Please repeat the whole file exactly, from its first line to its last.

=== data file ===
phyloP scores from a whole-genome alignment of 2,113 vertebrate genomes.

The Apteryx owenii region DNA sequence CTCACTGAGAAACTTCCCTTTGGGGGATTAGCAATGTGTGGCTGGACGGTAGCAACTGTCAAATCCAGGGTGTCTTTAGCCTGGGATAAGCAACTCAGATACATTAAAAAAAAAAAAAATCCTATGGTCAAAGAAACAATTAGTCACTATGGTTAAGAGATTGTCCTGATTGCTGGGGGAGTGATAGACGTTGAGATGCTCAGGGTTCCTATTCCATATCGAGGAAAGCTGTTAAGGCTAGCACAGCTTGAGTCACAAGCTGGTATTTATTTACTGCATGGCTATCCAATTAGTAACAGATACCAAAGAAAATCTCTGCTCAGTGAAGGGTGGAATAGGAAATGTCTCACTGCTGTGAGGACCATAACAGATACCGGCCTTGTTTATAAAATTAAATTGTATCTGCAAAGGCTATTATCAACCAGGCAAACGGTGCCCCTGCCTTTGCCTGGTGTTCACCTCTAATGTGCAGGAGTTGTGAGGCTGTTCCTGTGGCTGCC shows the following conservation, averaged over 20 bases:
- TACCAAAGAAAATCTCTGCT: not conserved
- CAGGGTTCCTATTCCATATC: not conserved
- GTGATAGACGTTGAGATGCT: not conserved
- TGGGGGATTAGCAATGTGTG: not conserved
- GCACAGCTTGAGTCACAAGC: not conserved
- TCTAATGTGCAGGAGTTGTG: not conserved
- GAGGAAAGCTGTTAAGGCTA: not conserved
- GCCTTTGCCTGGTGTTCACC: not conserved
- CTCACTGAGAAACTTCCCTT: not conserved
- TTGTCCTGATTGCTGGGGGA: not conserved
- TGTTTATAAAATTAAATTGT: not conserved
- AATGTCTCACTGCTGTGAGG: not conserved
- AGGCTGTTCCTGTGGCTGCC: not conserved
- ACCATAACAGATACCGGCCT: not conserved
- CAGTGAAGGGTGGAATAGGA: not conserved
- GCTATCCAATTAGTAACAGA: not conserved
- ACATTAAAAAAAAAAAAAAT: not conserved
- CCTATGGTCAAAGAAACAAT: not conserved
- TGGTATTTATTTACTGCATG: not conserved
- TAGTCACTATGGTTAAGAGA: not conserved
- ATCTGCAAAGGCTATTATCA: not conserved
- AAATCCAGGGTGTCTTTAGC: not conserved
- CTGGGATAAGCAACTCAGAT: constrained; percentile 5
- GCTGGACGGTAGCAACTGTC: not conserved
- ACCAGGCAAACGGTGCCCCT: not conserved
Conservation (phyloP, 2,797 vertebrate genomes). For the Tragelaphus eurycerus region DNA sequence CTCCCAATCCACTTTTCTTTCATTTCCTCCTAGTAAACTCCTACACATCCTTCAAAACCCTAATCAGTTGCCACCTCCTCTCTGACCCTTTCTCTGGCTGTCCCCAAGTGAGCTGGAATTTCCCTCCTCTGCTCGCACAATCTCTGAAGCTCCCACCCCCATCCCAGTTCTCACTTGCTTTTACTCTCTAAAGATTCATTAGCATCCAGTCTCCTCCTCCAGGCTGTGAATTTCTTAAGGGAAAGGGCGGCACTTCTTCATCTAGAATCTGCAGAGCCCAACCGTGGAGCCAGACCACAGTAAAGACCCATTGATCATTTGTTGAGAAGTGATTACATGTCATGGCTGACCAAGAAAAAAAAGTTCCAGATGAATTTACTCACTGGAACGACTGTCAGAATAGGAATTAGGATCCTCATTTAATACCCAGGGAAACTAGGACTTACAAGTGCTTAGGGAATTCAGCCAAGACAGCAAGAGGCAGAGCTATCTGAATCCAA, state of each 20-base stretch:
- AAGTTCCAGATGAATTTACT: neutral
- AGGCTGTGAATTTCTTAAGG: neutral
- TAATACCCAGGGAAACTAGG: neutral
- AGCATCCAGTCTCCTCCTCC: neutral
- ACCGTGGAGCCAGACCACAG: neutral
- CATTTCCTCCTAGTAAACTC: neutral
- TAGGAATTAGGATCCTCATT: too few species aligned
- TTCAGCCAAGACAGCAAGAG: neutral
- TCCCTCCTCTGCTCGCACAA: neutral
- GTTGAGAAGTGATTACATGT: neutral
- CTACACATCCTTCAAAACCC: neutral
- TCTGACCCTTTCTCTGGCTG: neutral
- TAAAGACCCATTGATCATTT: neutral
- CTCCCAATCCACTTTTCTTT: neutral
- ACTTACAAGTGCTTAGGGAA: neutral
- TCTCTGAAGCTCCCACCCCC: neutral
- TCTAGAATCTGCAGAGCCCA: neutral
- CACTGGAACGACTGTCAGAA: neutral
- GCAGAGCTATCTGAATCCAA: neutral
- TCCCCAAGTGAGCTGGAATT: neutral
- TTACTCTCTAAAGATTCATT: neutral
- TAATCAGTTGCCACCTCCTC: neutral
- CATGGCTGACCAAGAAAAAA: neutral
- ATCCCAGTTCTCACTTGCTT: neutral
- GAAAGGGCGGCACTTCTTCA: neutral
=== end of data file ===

phyloP scores from a whole-genome alignment of 2,113 vertebrate genomes.

The Apteryx owenii region DNA sequence CTCACTGAGAAACTTCCCTTTGGGGGATTAGCAATGTGTGGCTGGACGGTAGCAACTGTCAAATCCAGGGTGTCTTTAGCCTGGGATAAGCAACTCAGATACATTAAAAAAAAAAAAAATCCTATGGTCAAAGAAACAATTAGTCACTATGGTTAAGAGATTGTCCTGATTGCTGGGGGAGTGATAGACGTTGAGATGCTCAGGGTTCCTATTCCATATCGAGGAAAGCTGTTAAGGCTAGCACAGCTTGAGTCACAAGCTGGTATTTATTTACTGCATGGCTATCCAATTAGTAACAGATACCAAAGAAAATCTCTGCTCAGTGAAGGGTGGAATAGGAAATGTCTCACTGCTGTGAGGACCATAACAGATACCGGCCTTGTTTATAAAATTAAATTGTATCTGCAAAGGCTATTATCAACCAGGCAAACGGTGCCCCTGCCTTTGCCTGGTGTTCACCTCTAATGTGCAGGAGTTGTGAGGCTGTTCCTGTGGCTGCC shows the following conservation, averaged over 20 bases:
- TACCAAAGAAAATCTCTGCT: not conserved
- CAGGGTTCCTATTCCATATC: not conserved
- GTGATAGACGTTGAGATGCT: not conserved
- TGGGGGATTAGCAATGTGTG: not conserved
- GCACAGCTTGAGTCACAAGC: not conserved
- TCTAATGTGCAGGAGTTGTG: not conserved
- GAGGAAAGCTGTTAAGGCTA: not conserved
- GCCTTTGCCTGGTGTTCACC: not conserved
- CTCACTGAGAAACTTCCCTT: not conserved
- TTGTCCTGATTGCTGGGGGA: not conserved
- TGTTTATAAAATTAAATTGT: not conserved
- AATGTCTCACTGCTGTGAGG: not conserved
- AGGCTGTTCCTGTGGCTGCC: not conserved
- ACCATAACAGATACCGGCCT: not conserved
- CAGTGAAGGGTGGAATAGGA: not conserved
- GCTATCCAATTAGTAACAGA: not conserved
- ACATTAAAAAAAAAAAAAAT: not conserved
- CCTATGGTCAAAGAAACAAT: not conserved
- TGGTATTTATTTACTGCATG: not conserved
- TAGTCACTATGGTTAAGAGA: not conserved
- ATCTGCAAAGGCTATTATCA: not conserved
- AAATCCAGGGTGTCTTTAGC: not conserved
- CTGGGATAAGCAACTCAGAT: constrained; percentile 5
- GCTGGACGGTAGCAACTGTC: not conserved
- ACCAGGCAAACGGTGCCCCT: not conserved
Conservation (phyloP, 2,797 vertebrate genomes). For the Tragelaphus eurycerus region DNA sequence CTCCCAATCCACTTTTCTTTCATTTCCTCCTAGTAAACTCCTACACATCCTTCAAAACCCTAATCAGTTGCCACCTCCTCTCTGACCCTTTCTCTGGCTGTCCCCAAGTGAGCTGGAATTTCCCTCCTCTGCTCGCACAATCTCTGAAGCTCCCACCCCCATCCCAGTTCTCACTTGCTTTTACTCTCTAAAGATTCATTAGCATCCAGTCTCCTCCTCCAGGCTGTGAATTTCTTAAGGGAAAGGGCGGCACTTCTTCATCTAGAATCTGCAGAGCCCAACCGTGGAGCCAGACCACAGTAAAGACCCATTGATCATTTGTTGAGAAGTGATTACATGTCATGGCTGACCAAGAAAAAAAAGTTCCAGATGAATTTACTCACTGGAACGACTGTCAGAATAGGAATTAGGATCCTCATTTAATACCCAGGGAAACTAGGACTTACAAGTGCTTAGGGAATTCAGCCAAGACAGCAAGAGGCAGAGCTATCTGAATCCAA, state of each 20-base stretch:
- AAGTTCCAGATGAATTTACT: neutral
- AGGCTGTGAATTTCTTAAGG: neutral
- TAATACCCAGGGAAACTAGG: neutral
- AGCATCCAGTCTCCTCCTCC: neutral
- ACCGTGGAGCCAGACCACAG: neutral
- CATTTCCTCCTAGTAAACTC: neutral
- TAGGAATTAGGATCCTCATT: too few species aligned
- TTCAGCCAAGACAGCAAGAG: neutral
- TCCCTCCTCTGCTCGCACAA: neutral
- GTTGAGAAGTGATTACATGT: neutral
- CTACACATCCTTCAAAACCC: neutral
- TCTGACCCTTTCTCTGGCTG: neutral
- TAAAGACCCATTGATCATTT: neutral
- CTCCCAATCCACTTTTCTTT: neutral
- ACTTACAAGTGCTTAGGGAA: neutral
- TCTCTGAAGCTCCCACCCCC: neutral
- TCTAGAATCTGCAGAGCCCA: neutral
- CACTGGAACGACTGTCAGAA: neutral
- GCAGAGCTATCTGAATCCAA: neutral
- TCCCCAAGTGAGCTGGAATT: neutral
- TTACTCTCTAAAGATTCATT: neutral
- TAATCAGTTGCCACCTCCTC: neutral
- CATGGCTGACCAAGAAAAAA: neutral
- ATCCCAGTTCTCACTTGCTT: neutral
- GAAAGGGCGGCACTTCTTCA: neutral